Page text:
NASA's Opportunity rover hasn't had the best of it on Mars, thanks to a recent dust storm, but at least Curiosity is doing fine, right? Well... not so much. Right now, the rover is suffering from a problem that prevents it from sending data back to Earth — a problem that has engineers stumped.
It's rather perplexing, as Curiosity "remains in its normal mode and is otherwise healthy and responsive", according to Ashwin Vasavada of the Jet Propulsion Laboratory. NASA realised something was wrong last Saturday, and has been troubleshooting the problem since.
What's even more, uh, curious, is that the rover is happy to send back real-time info, described by Vasavada as "details about the rover's status". It's just the "science and engineering data stored in its memory" that's not coming through.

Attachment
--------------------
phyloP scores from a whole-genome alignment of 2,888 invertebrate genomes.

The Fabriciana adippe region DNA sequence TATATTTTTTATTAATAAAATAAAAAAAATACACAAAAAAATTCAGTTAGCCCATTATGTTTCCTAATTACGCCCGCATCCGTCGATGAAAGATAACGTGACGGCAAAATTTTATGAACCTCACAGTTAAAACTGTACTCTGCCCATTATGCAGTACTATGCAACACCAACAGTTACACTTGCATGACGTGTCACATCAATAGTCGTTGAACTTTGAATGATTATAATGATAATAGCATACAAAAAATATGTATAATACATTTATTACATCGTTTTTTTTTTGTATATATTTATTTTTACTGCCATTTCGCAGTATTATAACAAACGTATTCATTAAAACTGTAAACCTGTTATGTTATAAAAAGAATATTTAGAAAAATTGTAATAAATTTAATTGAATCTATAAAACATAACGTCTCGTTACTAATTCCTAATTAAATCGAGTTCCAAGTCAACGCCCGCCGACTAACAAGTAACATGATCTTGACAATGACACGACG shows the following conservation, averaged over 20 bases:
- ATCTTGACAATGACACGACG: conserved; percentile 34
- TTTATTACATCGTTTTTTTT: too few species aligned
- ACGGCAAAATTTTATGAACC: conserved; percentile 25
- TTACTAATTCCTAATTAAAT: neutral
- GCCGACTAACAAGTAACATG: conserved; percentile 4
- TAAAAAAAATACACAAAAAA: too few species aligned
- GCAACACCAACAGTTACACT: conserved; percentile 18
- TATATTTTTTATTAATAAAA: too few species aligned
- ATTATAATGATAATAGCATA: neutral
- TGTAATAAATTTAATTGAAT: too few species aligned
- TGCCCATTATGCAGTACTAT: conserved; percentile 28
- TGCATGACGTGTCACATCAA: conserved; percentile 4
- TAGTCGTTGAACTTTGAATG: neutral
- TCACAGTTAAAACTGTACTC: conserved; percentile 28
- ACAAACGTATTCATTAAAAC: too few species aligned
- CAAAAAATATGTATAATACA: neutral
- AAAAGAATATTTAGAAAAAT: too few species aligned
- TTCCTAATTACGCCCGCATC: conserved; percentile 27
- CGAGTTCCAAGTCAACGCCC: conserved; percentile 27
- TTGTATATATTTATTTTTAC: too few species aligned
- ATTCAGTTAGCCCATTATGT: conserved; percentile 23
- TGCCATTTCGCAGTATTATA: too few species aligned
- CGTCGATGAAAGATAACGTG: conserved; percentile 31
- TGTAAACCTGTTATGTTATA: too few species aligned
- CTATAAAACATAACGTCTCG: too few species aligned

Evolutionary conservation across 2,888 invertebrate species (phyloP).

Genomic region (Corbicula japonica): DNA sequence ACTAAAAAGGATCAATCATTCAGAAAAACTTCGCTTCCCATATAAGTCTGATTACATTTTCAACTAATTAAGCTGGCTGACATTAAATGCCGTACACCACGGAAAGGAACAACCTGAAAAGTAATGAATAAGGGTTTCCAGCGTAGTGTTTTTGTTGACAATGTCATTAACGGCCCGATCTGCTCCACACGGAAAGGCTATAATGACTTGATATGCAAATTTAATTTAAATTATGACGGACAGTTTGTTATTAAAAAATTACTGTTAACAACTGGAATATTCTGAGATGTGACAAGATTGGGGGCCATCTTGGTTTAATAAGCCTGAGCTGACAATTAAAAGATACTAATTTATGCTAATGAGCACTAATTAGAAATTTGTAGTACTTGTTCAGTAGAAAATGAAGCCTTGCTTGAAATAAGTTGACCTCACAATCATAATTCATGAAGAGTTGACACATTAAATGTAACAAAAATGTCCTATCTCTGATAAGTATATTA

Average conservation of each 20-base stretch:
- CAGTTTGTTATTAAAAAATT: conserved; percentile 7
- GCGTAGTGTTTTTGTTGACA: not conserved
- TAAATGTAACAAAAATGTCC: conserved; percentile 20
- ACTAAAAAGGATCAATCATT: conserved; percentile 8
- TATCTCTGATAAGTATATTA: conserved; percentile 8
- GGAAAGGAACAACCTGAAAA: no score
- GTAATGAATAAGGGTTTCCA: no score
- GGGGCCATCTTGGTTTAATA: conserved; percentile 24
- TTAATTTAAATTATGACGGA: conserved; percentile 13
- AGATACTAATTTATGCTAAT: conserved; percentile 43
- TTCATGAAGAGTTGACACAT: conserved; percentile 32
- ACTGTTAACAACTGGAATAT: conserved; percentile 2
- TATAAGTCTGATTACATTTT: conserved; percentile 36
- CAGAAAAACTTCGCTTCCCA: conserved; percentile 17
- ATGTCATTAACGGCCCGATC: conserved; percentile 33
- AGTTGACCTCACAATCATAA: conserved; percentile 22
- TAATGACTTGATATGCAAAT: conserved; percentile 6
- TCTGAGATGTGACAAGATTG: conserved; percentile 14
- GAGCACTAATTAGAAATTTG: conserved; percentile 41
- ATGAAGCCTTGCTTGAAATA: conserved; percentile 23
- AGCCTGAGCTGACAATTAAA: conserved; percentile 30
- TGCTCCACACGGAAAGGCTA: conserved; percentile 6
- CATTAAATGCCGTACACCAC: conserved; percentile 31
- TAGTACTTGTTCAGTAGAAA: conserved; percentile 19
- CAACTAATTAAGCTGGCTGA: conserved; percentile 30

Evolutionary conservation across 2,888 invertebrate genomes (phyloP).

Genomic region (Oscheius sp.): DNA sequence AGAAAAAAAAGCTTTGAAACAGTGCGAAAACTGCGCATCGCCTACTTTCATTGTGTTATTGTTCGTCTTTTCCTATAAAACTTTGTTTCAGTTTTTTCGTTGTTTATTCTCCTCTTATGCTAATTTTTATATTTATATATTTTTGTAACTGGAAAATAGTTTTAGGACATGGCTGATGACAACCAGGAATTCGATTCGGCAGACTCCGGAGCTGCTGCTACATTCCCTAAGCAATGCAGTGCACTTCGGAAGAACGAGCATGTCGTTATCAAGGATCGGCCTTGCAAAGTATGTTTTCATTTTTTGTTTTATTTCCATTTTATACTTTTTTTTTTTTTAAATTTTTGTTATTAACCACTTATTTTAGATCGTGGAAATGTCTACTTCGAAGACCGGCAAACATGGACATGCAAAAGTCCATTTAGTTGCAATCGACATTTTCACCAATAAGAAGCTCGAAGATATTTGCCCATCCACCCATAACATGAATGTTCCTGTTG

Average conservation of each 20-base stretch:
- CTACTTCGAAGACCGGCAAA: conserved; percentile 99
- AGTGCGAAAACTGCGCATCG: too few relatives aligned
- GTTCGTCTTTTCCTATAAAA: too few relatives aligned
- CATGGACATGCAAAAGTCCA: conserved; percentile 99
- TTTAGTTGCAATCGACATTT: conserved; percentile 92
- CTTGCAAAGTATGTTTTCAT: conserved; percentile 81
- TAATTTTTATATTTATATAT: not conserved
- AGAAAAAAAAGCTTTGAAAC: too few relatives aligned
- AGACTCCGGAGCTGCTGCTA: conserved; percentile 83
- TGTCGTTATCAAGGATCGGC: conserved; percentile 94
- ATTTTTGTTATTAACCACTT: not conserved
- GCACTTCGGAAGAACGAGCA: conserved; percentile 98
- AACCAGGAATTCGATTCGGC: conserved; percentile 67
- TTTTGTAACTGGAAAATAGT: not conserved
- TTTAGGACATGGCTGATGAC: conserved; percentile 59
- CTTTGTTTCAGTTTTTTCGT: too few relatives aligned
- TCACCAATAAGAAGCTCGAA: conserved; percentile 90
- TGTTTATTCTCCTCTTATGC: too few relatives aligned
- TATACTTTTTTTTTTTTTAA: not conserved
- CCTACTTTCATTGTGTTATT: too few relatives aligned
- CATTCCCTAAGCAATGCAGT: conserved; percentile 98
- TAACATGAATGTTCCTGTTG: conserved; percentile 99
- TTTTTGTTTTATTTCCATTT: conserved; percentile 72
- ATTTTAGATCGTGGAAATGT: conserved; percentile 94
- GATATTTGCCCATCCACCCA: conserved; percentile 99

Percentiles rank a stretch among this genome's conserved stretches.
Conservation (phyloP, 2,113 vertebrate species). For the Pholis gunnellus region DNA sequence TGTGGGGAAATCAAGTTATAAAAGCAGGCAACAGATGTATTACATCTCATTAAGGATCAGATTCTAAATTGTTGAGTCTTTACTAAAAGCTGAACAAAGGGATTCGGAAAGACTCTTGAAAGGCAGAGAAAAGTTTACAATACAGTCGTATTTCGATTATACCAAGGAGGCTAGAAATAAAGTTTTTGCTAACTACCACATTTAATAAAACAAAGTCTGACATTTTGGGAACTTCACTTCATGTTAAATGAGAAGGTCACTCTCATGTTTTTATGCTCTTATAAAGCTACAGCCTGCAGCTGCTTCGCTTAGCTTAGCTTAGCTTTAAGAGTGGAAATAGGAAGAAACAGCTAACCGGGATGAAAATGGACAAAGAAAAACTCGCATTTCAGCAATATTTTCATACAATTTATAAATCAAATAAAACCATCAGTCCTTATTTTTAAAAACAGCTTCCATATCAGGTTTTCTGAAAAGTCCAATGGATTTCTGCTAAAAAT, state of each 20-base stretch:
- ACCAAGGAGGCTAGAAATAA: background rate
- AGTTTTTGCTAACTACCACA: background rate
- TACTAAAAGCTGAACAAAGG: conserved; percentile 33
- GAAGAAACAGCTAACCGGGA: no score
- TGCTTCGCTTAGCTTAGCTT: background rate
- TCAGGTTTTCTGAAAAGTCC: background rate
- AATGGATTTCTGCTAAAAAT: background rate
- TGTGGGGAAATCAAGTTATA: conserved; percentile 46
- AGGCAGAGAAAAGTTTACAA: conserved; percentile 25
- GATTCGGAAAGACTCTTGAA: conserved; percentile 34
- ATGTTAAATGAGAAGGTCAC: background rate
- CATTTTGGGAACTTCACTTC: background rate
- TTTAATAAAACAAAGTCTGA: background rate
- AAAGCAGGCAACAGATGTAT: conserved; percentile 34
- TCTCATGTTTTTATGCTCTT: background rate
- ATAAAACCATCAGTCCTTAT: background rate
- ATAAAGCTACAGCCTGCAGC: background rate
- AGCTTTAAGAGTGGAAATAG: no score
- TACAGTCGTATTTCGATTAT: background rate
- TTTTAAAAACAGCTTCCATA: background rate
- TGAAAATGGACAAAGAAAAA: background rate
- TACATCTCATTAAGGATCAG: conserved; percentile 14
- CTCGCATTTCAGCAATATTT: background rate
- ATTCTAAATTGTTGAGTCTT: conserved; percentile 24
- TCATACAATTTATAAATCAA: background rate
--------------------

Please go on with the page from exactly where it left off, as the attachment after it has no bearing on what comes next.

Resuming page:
Unfortunately, even with the status data to go by, it's going to take time to figure out what's going on:
Engineers are expanding the details the rover transmits in these real-time data to better diagnose the issue. Because the amount of data coming down is limited, it might take some time for the engineering team to diagnose the problem ... On Monday and Tuesday, engineers discussed which real-time details would be the most useful to have.
There's also Curiosity's backup computer that, funnily enough, used to be the primary computer until it crapped out (its problems have "since been addressed"). Vasavada says that the backup can be used to "diagnose the primary computer".
By the sounds of things, NASA and JPL have the situation under control, with options available if the first lot of troubleshooting turns up nothing. Not that you can blame Curiosity for having a bad day, or even a bad week — it's been running around the Mars surface for over six years.
Nearly all of Mars has been under the assault of a planet-wide dust storm since June. The nerve-wracking question: Is the Opportunity rover OK? The 15-year-old rover has been incommunicado since June 10, according to a NASA release.